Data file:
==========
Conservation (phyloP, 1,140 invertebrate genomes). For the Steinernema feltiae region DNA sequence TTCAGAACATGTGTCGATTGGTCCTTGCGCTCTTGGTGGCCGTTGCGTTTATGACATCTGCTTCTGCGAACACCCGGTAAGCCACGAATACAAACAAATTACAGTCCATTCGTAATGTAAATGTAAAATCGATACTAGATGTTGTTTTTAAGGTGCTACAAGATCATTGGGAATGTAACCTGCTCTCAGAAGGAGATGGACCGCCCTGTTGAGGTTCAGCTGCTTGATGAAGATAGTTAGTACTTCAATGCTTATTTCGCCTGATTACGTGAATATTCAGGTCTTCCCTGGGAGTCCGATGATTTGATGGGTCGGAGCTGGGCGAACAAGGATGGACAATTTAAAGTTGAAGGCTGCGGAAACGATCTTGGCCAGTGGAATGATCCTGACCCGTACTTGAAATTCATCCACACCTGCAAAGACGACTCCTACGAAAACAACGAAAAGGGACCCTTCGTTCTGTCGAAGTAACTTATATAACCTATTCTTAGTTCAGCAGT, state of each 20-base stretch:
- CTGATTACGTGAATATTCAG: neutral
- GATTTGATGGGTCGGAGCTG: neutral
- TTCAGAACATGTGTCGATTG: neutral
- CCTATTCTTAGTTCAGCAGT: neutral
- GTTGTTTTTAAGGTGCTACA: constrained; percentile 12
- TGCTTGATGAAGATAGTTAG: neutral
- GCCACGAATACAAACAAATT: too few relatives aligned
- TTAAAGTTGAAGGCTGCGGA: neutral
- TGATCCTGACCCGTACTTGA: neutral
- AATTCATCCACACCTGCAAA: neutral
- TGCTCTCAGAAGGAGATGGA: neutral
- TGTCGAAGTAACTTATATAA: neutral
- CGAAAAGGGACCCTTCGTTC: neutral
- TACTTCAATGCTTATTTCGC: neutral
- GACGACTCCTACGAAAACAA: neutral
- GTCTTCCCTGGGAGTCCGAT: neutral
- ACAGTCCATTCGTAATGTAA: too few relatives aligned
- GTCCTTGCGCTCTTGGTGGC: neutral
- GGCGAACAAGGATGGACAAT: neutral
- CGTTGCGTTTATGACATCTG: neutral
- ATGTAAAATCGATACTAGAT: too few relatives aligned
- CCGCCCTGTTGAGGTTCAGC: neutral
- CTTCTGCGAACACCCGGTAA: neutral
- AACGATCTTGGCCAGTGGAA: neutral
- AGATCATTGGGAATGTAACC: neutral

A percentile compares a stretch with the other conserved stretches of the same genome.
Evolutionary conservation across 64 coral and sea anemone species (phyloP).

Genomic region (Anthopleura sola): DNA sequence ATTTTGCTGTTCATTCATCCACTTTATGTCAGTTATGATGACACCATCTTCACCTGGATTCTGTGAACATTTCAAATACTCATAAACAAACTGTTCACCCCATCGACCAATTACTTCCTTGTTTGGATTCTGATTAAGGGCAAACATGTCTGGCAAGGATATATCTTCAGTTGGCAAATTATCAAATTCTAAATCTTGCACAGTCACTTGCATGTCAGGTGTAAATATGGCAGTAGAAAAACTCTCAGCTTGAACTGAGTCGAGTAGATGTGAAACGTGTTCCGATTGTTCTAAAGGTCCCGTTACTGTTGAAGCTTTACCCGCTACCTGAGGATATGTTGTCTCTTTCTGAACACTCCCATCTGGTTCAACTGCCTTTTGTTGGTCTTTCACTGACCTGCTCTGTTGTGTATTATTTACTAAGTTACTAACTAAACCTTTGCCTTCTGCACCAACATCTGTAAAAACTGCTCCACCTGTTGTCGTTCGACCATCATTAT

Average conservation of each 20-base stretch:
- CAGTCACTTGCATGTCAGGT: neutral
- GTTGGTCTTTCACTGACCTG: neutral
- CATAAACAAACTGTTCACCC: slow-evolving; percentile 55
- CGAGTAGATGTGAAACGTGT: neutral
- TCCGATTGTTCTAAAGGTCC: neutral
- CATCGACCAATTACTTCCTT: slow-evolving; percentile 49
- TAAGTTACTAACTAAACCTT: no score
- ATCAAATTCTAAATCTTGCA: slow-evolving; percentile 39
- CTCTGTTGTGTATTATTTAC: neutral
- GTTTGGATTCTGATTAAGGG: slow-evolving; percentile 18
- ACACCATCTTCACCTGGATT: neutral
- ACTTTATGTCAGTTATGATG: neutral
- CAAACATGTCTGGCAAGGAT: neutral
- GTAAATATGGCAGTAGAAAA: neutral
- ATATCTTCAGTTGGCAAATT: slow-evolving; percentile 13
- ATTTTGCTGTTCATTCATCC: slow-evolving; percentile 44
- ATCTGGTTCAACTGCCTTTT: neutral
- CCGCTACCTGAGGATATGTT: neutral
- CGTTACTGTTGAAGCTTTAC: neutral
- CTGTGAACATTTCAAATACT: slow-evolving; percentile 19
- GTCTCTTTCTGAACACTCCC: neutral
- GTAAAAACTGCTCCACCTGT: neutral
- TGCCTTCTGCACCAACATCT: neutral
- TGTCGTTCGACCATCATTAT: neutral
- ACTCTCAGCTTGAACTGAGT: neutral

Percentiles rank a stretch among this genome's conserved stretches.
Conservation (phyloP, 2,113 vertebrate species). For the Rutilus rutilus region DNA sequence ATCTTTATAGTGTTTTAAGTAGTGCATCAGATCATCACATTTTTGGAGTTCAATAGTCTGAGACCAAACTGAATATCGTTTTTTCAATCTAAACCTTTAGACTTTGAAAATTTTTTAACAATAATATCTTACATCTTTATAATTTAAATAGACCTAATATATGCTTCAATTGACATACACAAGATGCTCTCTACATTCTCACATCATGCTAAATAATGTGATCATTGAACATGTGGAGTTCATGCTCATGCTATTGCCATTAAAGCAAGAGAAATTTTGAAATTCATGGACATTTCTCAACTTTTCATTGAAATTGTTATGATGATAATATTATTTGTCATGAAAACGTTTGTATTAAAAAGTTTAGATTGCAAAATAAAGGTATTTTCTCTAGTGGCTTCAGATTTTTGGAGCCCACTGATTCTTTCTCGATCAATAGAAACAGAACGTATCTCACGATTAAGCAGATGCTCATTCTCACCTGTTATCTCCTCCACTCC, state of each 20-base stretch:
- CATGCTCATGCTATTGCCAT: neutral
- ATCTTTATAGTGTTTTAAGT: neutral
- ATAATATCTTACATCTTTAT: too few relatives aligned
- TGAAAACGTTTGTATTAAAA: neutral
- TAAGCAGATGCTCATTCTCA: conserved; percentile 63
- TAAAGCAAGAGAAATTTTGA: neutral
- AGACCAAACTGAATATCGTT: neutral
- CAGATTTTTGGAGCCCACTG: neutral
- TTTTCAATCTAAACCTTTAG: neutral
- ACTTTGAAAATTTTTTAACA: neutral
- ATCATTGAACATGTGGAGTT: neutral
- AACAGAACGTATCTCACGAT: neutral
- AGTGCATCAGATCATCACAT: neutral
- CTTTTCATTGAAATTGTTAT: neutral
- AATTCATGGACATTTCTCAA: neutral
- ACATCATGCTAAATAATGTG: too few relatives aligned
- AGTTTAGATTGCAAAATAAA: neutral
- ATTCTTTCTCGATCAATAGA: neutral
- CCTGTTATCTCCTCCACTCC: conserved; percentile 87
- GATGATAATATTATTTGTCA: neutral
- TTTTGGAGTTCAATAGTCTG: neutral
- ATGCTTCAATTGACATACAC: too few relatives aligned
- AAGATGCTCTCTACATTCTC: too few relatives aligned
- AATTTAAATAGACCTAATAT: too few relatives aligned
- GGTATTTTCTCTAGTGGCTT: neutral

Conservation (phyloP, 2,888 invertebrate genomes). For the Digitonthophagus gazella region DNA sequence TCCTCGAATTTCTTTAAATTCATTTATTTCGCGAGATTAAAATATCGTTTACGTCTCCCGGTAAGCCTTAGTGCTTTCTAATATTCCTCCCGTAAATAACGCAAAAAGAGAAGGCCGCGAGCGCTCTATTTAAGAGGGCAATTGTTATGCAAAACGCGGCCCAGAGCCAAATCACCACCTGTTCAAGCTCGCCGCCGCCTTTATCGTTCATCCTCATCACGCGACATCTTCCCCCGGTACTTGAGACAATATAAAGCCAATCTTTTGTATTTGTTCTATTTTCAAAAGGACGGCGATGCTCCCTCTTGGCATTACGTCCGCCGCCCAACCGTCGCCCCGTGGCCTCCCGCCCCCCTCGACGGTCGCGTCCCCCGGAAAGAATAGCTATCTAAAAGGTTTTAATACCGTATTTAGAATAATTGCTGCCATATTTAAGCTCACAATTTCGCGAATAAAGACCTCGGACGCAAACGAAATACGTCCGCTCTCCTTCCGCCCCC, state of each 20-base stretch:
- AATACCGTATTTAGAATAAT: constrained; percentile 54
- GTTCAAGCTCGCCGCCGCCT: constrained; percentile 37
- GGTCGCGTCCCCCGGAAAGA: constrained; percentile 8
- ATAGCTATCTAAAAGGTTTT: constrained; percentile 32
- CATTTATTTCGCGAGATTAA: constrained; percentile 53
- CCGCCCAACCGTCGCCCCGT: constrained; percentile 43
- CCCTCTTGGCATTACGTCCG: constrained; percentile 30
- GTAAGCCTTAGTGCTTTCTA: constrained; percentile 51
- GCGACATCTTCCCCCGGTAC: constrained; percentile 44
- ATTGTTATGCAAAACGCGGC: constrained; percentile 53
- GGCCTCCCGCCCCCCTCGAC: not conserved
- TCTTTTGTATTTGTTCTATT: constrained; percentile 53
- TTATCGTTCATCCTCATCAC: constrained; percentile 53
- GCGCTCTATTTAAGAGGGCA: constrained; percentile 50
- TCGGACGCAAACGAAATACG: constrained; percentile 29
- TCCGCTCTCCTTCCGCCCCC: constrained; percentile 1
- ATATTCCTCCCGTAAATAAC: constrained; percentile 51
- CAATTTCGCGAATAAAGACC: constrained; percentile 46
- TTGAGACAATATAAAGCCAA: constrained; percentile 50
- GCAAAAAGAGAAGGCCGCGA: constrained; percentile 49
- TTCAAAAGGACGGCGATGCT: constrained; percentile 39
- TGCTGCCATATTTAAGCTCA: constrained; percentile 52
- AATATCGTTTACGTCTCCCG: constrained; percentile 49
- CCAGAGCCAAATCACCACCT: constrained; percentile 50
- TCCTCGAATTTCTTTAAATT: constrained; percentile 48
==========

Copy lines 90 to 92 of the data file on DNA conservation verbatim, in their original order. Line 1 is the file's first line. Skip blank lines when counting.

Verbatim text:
- CCCTCTTGGCATTACGTCCG: constrained; percentile 30
- GTAAGCCTTAGTGCTTTCTA: constrained; percentile 51
- GCGACATCTTCCCCCGGTAC: constrained; percentile 44